- What makes this festival different from others? Does it have something more than just being an Asian? How did you become a Director?
- The history of the Asian World Film Festival was very simple. Sadyk had a film called Kurmanjan Datka that went to the Oscars. I took it to Yakutsk, that's where I discovered the movie. I did not know him and contacted him. My goddaughter Dinara Koikelova is from Bishkek and I asked her to translate it to him to say that I want his movie. And that's how it started. I took this movie to Yakutsk. When it went to the Oscars, he asked me to help with promotion, which I did in my limited means. I told him not to expect much because since 1947, that's 73 years, only seven Asian movies won the Oscars. That's crazy, only 7 Asian movies won Oscars in 73 years.
So when Sadyk took Kurmanjan Datka, which is an amazing movie, to the Oscars, I told him not to have his expectations too high, because he really thought he could get at least nominated. So when the list came out, and he was not there, of course, he was devastated. But I did warn him. Sometimes human beings still hope, there's always hope.
Sadyk then suggested to start working on distribution, but it was very difficult. We would just lose our money and get nothing. And then he said 'what about festivals? You do festivals” and I said “fantastic idea.”
That's how he came up with the idea of creation of the Asian World Film Festival, all Asian movie festival. The festival has 50+ Asian countries participating. Out of those 50, there were 36 countries that submitted their works to the Oscars.
- How did you meet your goddaughter from Bishkek?
- I met her in the premier of one of my movies. We became very close. And she said I don't have a godfather, do you want to be my godfather? And I said why not. I've never been to Kyrgyzstan before meeting my goddaughter, but I knew about this country. I am open to the world, and I feel attached to Asia. My wife is from Korea. I have a very emotional attachment to Asia, Central Asia and Yakutia.
- Are the people in the US interested in this festival?
- Very much. It's amazing that in three years, this festival has become a monster, because it was something that was lacking in Hollywood. Plus even the Academy members who did not even look at those movies said “thanks god, we have your festival so we can come and see those movies.” and also being a partner with the Golden Globe has helped a lot. If you see our board members, you see the biggest names from Hollywood in our board. We turned to this prestigious world festival in less than 3 years. We won 1 Oscar (Iran) and several nominations – Russia and Lebanon last year and Jordan. In 3 years, we have 1 win and 3 nominations. This is miracle when you know that the Academy members love their comfort zone. This is why we created this film festival. The vision of Sadyk Sher Niyaz let us to have this festival.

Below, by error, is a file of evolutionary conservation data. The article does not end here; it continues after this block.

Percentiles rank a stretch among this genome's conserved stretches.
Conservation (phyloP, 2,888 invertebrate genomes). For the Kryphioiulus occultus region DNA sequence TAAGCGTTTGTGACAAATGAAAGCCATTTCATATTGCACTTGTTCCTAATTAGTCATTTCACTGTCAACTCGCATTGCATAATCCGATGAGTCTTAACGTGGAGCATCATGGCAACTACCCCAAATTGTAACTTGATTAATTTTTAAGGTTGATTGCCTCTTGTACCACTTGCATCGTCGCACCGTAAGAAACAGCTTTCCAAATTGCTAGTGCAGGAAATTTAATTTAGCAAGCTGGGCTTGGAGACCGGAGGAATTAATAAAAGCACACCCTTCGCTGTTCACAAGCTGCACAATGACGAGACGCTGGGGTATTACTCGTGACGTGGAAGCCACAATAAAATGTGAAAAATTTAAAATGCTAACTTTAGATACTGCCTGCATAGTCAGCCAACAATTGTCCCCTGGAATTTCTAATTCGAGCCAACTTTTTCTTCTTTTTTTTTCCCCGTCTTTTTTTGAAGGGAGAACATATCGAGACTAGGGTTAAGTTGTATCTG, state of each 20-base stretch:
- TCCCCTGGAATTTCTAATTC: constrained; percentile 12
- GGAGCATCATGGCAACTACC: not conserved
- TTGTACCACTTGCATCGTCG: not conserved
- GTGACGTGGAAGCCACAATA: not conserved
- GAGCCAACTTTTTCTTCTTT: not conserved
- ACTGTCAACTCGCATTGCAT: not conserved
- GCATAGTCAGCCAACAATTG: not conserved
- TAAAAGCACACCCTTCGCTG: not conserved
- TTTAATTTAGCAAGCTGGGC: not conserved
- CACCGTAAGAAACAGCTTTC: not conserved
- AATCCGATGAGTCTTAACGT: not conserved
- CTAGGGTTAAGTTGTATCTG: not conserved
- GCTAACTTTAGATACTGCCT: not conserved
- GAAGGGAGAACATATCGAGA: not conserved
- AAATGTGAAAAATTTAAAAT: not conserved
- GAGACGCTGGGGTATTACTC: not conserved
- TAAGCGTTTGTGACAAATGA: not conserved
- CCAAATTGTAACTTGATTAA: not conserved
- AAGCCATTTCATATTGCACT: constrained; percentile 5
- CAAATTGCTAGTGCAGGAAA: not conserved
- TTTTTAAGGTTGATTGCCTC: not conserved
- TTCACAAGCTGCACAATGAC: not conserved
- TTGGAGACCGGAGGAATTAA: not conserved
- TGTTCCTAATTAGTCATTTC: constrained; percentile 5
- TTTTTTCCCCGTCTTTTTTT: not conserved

- Were those films that got Oscar nomination premiered in your festival?
- No, they had premiers in various places, like Toronto. We're not interested in premiere, we're interested in taking an Oscar and Golden Globe award. That's our job and that's what makes us unique. No other film festival does that. That's why it is held in October, in the middle of our season, so we helped promote those movies. If you want the movie to be well-promoted and want the Academy Awards to hear about this movie, you have to spend at least $50,000 on promotion. A guy who comes from Afghanistan or Nepal with a movie that does not cost $50,000... how do you want the poor filmmaker to spend $50,000 on marketing? So that's what we do for them. We give them the marketing we give them the screening. And the Academy members then here about this movie and open their eyes.
- What do you expect from the festival this year?
- Well, we just started getting the movies, Oscar movies started coming from the end of August. We have already Palestine, Korea, now the movies are coming in. I also created something called 'signature screening', it's great movies from Asia, which were not selected by the Oscar committee but are still great. We have Kyrgyz film days, Korean film days, China film days & Asian American Film Days - you know the Asian Americans in Entertainment are becoming a power to count on – look at what happened with the Movie Crazy Rich Asians, released actually this week in Bishkek – 3 weeks in Row number one at the Box Office – that is historic --- and I would like to believe that AWFF has a little piece in the success of the movie. Lisa Lu one of the stars is a AWFF Board Member. Adele Lim, the Screenwriter is also on our Board. We are very proud of our Asian Heritage.
We showed six films last year. This program is also a discovery for the audience in Hollywood, but the biggest discovery that we did was a film from Yakutia. I opened up a completely different world that Hollywood has never heard of – Yakutia, Tuva, Buryatia. They thought Yakutia was sort of a medicine, they did not even know what it was. We really are doing something great.
- Your impressions about the Kyrgyz cinematography?
- I loved it. Every movie that I've seen lately – Centaur, Father's Will, Sayakbai (as a matter of fact we are doing this year a Tribute to Chinghiz Aitmatov, one of my favorite authors, and we will be creating an award called the Chingiz Aitmatov Award of Excellence, that we will give every year to one Celebrity from the Cultural or Entertainment world --- this really thrills me) – there is a great cinema in Kyrgyzstan. Definitely there are a lot of talents, it's an emerging cinema. The west must discover it. My dream is the Asian World Film Festival to become a stepping stone to discover the countries, habits, the way of life, culture, that's what I want. I hope in 2-3 years, we will do music, shows, and a lot of other things than just a festival.